The Tower Hill Memorial is a national war memorial on the south side of Trinity Square Gardens, just to the north of the Tower of London. It commemorates those from the Merchant Navy and fishing fleets who died during both world wars and have "no grave but the sea".Text is available under the Creative Commons Attribution-ShareAlike License; additional terms may apply. See Wikipedia
The First World War memorial takes the form of a vaulted corridor, 21.5 metres long, 7 metres wide and 7 to 10 metres high. Inside are 12 bronze plaques engraved with 12,000 names. It was opened by Queen Mary on 12 December 1928. The Second World War memorial takes the form of a semi-circular sunken garden located behind the corridor, to its north. It contains the names of 24,000 British seamen and 50 Australian seamen, listed on the walls of the sunken garden. In the centre of the garden is a pool of bronze, engraved with a compass pointing north. The First World War memorial was designed by Edwin Lutyens and the Second World War memorial by Sir Edward Maufe.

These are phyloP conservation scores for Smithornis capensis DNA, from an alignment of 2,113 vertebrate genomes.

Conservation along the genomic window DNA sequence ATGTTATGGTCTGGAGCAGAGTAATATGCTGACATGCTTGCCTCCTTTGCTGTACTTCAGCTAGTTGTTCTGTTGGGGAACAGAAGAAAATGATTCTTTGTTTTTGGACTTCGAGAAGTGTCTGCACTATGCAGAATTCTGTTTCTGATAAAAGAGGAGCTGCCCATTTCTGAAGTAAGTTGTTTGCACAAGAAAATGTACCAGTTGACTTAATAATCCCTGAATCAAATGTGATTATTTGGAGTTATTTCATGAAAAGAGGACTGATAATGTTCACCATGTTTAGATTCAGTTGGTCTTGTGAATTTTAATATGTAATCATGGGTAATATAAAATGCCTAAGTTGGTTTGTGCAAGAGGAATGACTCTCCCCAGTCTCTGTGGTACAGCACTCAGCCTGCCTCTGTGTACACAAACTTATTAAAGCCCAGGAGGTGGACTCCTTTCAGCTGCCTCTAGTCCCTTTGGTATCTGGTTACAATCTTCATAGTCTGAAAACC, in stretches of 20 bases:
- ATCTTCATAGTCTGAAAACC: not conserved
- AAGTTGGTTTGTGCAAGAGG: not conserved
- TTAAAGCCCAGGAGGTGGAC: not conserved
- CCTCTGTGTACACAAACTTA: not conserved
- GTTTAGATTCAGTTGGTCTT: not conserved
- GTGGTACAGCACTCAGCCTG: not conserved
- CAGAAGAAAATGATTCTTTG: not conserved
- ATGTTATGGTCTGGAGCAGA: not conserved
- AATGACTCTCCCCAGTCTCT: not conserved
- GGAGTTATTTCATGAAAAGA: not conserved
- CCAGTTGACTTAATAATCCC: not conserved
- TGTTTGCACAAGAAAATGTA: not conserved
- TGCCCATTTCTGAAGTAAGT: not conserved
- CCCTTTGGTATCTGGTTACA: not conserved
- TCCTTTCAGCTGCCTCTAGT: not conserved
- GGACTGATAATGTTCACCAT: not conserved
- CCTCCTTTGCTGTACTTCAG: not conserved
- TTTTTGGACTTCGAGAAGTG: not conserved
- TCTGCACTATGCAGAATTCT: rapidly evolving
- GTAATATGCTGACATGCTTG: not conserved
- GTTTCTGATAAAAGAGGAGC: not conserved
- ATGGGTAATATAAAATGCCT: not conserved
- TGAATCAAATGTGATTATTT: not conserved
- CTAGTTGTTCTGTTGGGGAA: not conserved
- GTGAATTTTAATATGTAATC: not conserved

Between the two memorials are two columns with statues representing an officer (western column) and a seaman (eastern). This was designed by Charles Wheeler. The second part of the memorial was opened by Queen Elizabeth II on 5 November 1955.
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